Song takes a “step ladder” approach to exposure and response prevention therapy, analyzing the different steps of a child’s OCD rituals and how distressing each of them are. Patients feel most comfortable tackling aspects of rituals associated with the least distress — the ones they are least upset about stopping — and working up from there, Song said.

Both Song and McGuire counsel young patients to view OCD as a force separate and outside of themselves that is causing anxiety and disrupting their relationships with others, and to “stand up” to it. “This is the OCD talking. It’s like a bully that’s talking. And we have to fight back,” Song said.

As part of her therapy, Emmeline used to keep a “worry jar” for her fears, which often involved people dying. She would tell her mother what was bothering her, Hatch would write it down and the two would deposit the slip of paper in the container. Once, Emmeline was so disturbed by a thought that she burned the paper. She stopped using the jar when she was about 9.

There are many misperceptions about OCD. Emmeline gets annoyed when it’s used inappropriately, such as “I have to clean my kitchen, I’m so OCD.” Emmeline’s mother said she and her daughter are passionate about being as open as possible about OCD.

“You wouldn’t hide the fact that you had, I don’t know, diabetes or arthritis or any other chronic illness,” Hatch said. “Why should we hide mental health under this stigma?”

Since therapists are largely seeing patients through video chat programs now, they rely on parents more than ever to help kids practice therapy techniques and confront flare-ups of unwanted behaviors. Often, children will involve parents in OCD-related behaviors, looking to them for validation. Song’s advice for parents helping kids with OCD is to have “compassion with limits,” and not engage in power struggles.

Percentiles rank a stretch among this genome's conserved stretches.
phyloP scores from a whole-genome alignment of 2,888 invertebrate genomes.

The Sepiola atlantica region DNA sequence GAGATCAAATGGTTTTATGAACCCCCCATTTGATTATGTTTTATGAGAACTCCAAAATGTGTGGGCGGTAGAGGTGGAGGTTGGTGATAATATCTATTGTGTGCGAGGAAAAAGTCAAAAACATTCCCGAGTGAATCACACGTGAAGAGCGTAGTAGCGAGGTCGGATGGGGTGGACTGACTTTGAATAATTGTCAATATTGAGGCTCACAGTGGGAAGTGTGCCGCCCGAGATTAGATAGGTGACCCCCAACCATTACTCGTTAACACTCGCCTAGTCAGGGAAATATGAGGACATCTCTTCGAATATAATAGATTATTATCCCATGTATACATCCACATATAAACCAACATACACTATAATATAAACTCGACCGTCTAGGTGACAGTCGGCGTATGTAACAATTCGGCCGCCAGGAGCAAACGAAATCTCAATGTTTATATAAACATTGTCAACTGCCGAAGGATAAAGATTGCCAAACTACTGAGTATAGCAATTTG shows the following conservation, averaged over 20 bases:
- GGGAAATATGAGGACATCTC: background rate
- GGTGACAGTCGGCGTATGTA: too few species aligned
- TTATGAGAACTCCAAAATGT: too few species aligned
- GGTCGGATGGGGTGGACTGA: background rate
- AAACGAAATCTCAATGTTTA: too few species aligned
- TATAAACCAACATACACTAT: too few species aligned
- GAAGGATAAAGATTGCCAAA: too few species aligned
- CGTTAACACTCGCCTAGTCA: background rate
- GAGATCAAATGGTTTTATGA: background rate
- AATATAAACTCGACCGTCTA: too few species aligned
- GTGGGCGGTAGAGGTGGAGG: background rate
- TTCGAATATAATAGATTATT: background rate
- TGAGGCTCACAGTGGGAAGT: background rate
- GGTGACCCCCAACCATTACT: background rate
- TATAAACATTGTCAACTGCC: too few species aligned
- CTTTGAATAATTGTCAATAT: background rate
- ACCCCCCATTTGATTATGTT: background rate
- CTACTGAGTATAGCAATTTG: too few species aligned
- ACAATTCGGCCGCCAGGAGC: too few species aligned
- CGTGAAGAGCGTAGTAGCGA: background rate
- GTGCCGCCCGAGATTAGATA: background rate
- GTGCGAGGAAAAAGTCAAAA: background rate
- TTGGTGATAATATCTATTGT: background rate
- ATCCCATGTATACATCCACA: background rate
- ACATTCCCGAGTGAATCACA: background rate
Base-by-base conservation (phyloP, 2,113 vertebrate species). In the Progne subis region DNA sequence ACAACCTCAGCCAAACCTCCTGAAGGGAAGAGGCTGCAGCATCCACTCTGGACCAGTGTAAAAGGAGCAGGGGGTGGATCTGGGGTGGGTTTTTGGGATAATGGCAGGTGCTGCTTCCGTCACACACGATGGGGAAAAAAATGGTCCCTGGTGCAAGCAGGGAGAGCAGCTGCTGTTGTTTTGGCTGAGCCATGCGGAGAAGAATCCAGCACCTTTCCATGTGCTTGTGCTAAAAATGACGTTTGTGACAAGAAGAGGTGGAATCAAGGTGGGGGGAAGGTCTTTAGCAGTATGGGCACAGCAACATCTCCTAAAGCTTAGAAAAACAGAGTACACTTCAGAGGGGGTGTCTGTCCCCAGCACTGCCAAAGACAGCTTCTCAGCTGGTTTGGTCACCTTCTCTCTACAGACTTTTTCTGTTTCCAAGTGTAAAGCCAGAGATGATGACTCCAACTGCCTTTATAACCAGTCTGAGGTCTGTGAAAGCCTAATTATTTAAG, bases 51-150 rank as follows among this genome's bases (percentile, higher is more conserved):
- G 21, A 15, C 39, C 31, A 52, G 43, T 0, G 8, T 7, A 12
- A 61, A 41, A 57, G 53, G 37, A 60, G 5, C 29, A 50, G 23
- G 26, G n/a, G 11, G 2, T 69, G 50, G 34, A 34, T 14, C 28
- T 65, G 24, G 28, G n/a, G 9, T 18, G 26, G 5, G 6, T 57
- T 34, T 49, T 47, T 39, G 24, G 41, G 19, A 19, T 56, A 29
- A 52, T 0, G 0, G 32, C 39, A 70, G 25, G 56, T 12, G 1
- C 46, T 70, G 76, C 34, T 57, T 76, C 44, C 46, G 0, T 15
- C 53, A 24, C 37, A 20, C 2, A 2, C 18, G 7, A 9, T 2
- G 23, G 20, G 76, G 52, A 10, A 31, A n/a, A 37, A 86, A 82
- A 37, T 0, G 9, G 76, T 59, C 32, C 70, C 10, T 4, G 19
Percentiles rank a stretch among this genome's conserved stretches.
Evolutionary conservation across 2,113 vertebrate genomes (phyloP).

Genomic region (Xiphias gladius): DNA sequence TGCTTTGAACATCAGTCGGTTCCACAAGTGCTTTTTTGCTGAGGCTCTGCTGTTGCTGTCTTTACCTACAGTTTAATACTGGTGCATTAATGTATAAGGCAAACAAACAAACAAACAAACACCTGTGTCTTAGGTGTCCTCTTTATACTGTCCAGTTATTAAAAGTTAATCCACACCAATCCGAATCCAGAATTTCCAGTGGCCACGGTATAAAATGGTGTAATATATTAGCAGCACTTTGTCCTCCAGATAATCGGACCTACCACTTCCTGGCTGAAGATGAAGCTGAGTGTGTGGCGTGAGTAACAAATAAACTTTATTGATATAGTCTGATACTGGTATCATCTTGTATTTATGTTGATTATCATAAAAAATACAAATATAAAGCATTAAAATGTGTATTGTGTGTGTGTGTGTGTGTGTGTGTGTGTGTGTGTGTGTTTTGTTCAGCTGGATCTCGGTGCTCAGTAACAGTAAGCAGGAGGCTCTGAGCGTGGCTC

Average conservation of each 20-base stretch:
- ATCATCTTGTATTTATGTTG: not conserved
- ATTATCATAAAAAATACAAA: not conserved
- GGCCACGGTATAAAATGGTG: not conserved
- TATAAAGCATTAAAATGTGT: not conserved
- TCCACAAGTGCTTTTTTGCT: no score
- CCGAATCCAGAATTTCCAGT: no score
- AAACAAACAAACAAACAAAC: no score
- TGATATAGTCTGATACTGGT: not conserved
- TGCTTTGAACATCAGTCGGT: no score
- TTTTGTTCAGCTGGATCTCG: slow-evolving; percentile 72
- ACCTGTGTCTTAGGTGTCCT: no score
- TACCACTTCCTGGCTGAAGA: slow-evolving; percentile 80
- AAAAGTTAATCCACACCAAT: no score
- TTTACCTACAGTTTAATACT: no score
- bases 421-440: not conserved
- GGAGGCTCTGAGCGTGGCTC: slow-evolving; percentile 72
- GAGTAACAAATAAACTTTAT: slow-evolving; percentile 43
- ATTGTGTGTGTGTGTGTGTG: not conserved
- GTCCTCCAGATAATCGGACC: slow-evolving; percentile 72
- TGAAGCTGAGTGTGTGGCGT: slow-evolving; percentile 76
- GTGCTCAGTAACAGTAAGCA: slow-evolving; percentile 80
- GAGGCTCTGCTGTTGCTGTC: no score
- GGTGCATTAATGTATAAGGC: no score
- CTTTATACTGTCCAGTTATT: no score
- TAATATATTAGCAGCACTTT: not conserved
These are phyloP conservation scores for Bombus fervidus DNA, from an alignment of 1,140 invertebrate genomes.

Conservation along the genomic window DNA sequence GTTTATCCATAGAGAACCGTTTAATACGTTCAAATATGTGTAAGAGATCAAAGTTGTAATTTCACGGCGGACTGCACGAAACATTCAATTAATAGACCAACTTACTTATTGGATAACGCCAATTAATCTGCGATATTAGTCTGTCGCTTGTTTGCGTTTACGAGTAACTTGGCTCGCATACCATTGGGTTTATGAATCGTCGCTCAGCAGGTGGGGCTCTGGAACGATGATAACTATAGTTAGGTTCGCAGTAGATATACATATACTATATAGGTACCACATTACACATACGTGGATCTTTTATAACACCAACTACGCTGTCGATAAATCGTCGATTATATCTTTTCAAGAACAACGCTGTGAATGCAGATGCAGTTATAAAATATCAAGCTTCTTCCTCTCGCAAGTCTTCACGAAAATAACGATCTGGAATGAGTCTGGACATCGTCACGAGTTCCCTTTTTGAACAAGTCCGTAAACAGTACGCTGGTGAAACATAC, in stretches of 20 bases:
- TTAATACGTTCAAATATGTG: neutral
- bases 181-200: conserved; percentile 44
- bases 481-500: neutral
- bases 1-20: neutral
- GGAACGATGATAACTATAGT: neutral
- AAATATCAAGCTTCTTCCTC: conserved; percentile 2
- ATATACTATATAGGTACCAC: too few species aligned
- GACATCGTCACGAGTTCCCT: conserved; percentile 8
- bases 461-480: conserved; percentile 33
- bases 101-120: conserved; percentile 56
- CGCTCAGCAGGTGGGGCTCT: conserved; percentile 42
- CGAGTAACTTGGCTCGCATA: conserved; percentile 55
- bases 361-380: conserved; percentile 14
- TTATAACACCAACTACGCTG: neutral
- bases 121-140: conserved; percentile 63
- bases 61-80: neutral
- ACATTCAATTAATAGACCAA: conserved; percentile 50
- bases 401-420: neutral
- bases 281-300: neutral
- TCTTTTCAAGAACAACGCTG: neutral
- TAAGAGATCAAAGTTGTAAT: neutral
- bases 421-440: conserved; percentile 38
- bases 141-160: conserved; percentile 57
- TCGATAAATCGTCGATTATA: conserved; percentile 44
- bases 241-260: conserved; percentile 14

In Clive’s case, his symptoms started in late January and early February, and his parents tried for more than a month to find professional help.

Andy Rodgers, his father, said Clive, who is usually shy and mild-mannered, would suddenly become combative and angry when his father would try to talk him out of his OCD-related rituals.

“I had a few nights where I kind of held it together until we separated rooms and then I cried,” Rodgers said. “As a parent, it’s the most natural thing in the world, if your kid’s in pain or uncomfortable, you want to rescue them and you want to pull them out of that.”

Eventually, they found a therapist through NOCD, the same telemedicine site Gabby uses. Exposure response therapy has changed Clive’s life, Rodgers said, and created “a family space of compassion and understanding.”

Rodgers now sees himself as a “workout partner” for Clive, providing encouragement and positive reinforcement as his son works on curbing OCD behaviors.

In what his father told him was like “the last level of a video game,” Clive visited a messy store that had greatly upset him before the pandemic, and spent 15 minutes inside. While taking appropriate coronavirus precautions, Clive successfully touched a variety of objects, and even sat on the floor in a dirty corner. Now, he’s working on curbing his compulsion to look at the sun outdoors.

Clive has never met anyone else with OCD, but if he did, he would first reassure them that their secret is safe with him, because he had wanted to keep his condition a secret, too (“I was really mad when my brother told my sister,” he said).

Then, he would say that exposure response therapy can be hard, but really helps. He doesn’t guard his plate from germs at dinner anymore.

“Even when it’s really bad, it just keeps getting less and less and less and less until you’re just, it doesn’t really bother you anymore, only sometimes,” Clive said.